The Pogue is really the holy grail of the series, and are truly the coolest watches in this bunch, but all the 6139's are fine watches, and something to be considered while looking for a watch to add to your collection. The Pogue is usually found for around 400 dollars, but that price can fluctuate depending on the condition. It is an iconic watch and one I would think would be well worth the investment for a person looking to add a Seiko to their collection or expand their existing Vintage Seiko collection.


Seiko Panda 6138-8020

The 6138 was the successor of the 6139, it was released in 1970, the year after the 6139 was released. It was in production until 1979. Like the 6139, these too were automatic movements. Also, without a functional standard second hand, the 6138 had a small minutes chronograph sub dial and a small hours sub dial, and used the center sweeping second hand as the seconds for the chronograph.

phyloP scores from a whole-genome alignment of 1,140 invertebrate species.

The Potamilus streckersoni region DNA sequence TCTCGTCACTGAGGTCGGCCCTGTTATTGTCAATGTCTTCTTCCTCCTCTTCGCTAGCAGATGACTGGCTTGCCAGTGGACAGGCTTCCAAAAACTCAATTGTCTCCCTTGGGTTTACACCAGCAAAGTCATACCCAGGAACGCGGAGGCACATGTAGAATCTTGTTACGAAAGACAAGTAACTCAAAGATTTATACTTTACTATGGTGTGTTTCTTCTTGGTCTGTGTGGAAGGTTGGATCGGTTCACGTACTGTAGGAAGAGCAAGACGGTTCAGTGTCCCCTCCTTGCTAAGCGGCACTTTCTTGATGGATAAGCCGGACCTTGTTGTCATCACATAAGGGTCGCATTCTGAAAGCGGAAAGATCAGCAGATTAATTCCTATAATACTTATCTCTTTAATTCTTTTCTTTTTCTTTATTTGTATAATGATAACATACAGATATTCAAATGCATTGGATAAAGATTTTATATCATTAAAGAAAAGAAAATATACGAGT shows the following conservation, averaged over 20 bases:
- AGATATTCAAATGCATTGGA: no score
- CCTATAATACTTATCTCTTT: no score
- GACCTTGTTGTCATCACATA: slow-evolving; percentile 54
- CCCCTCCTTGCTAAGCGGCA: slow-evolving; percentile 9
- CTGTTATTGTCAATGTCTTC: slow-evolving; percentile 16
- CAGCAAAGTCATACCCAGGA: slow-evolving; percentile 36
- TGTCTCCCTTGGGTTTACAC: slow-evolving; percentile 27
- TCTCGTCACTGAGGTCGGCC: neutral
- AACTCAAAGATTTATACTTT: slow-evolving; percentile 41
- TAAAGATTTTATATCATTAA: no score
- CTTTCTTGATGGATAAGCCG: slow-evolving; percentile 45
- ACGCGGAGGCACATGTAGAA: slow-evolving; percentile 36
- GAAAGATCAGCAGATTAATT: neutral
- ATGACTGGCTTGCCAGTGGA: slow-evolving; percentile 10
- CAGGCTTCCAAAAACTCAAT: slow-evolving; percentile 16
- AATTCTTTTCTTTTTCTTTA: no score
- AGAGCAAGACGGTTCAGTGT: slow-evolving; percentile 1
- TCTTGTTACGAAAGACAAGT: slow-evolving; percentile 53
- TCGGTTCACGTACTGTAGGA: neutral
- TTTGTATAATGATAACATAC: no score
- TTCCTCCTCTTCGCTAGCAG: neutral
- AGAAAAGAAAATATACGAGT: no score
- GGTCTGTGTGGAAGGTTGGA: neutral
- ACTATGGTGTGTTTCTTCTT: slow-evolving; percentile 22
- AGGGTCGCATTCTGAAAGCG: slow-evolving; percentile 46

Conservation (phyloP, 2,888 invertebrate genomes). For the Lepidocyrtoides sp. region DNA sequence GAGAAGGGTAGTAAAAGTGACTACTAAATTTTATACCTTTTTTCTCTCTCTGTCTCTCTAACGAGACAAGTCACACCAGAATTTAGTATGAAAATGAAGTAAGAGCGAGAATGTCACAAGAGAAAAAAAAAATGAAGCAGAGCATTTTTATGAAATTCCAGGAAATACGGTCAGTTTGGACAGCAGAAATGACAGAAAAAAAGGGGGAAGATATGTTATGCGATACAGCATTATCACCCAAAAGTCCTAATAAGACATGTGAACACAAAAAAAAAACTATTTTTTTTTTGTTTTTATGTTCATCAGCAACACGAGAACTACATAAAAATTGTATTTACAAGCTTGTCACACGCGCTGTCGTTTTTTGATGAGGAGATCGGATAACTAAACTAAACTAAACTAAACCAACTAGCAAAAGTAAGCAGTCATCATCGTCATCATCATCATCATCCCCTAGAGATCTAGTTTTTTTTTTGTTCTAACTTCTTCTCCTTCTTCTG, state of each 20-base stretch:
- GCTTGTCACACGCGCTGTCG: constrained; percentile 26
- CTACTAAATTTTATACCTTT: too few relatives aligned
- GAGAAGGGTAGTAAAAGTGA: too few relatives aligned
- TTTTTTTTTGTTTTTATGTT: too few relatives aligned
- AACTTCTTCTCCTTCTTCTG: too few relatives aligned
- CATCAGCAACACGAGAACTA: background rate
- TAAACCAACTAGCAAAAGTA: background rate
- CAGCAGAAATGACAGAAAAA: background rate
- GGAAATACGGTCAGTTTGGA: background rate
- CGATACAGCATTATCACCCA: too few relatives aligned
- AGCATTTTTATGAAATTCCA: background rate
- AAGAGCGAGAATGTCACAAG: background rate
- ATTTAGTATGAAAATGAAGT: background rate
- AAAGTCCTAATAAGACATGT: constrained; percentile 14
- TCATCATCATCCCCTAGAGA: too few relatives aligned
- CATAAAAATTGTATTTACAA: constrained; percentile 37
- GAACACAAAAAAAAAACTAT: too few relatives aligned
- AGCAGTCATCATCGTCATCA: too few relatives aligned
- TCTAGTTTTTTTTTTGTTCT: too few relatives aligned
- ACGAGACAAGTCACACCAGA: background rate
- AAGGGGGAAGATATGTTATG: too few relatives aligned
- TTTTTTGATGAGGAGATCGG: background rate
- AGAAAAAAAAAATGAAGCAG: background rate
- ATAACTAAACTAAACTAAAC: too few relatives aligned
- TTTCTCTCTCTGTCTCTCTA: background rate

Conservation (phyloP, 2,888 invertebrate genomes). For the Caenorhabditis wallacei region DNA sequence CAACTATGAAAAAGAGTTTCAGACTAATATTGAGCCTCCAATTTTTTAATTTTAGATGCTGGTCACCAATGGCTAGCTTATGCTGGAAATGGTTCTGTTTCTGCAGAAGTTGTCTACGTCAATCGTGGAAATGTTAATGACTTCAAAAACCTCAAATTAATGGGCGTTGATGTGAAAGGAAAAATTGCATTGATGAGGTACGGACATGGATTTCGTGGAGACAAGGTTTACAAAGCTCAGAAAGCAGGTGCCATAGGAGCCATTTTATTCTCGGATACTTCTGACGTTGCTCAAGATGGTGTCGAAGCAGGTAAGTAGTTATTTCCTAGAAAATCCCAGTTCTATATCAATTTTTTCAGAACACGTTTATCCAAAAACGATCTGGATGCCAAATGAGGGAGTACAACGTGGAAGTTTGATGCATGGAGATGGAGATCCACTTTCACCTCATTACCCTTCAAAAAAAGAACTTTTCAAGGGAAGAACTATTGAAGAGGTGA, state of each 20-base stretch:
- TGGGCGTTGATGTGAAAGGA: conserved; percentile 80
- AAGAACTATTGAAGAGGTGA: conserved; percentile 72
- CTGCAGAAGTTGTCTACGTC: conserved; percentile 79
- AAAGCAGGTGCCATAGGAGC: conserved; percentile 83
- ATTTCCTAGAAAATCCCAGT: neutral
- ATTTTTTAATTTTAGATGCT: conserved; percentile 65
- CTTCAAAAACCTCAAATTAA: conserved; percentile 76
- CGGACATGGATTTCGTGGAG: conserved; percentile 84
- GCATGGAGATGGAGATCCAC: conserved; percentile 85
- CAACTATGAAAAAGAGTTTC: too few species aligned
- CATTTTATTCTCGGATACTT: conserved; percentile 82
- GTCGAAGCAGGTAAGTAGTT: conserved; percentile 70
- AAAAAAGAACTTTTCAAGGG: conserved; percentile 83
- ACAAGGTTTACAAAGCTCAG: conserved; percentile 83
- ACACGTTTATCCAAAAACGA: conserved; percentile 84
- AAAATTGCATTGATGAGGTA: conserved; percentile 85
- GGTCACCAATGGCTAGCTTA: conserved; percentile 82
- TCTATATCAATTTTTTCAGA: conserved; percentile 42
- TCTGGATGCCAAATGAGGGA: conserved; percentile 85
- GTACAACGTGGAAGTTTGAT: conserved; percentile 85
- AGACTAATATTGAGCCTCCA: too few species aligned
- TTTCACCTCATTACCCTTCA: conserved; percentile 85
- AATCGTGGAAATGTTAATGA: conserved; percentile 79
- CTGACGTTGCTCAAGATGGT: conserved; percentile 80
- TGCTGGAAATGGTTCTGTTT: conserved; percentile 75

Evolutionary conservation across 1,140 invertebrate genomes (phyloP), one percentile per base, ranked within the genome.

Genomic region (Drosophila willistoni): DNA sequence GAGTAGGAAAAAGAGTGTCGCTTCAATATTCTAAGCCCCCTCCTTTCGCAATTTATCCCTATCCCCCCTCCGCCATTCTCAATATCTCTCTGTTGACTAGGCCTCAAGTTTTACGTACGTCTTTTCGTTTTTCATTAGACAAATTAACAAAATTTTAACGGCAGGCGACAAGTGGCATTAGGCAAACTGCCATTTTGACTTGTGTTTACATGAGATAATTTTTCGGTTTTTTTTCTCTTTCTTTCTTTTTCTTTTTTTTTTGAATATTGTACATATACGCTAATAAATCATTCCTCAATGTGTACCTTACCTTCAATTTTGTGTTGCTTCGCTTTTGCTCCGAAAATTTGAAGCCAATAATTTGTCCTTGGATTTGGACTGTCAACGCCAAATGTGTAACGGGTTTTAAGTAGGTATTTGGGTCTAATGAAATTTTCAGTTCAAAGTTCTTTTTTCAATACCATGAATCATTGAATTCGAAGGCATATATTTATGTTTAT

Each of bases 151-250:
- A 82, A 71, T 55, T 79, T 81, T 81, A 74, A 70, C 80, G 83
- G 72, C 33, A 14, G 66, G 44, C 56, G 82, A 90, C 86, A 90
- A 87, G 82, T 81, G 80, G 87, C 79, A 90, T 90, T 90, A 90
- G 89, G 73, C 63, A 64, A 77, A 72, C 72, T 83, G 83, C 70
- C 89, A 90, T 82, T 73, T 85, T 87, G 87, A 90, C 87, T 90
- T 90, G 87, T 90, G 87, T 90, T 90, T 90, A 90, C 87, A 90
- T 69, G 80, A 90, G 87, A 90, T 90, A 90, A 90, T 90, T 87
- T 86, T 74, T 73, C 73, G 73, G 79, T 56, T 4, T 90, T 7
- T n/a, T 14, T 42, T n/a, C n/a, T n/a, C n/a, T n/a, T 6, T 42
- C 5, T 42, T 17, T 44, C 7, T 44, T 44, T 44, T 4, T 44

In all, there were 10 models released under the 6138 series. All of them were basically the same watch, in many ways. Small changed did take place, there were two movements, the 6138A and 6138B. There were some color changes, and small shape changes, but other than that the watches were all about the same.

The 6138-8020 was nicknamed the Panda because of its coloring. IT has a white main dial face, with black sub dial faces, giving it the "panda" look. It was also available with a black main dial, but I don't see as many of those floating around.

There was also a "Baby Panda", which has smaller sub dials, giving it a smaller look than the Panda. Both watches are collectible and very nice, but there are two different watches, so just take care when purchasing.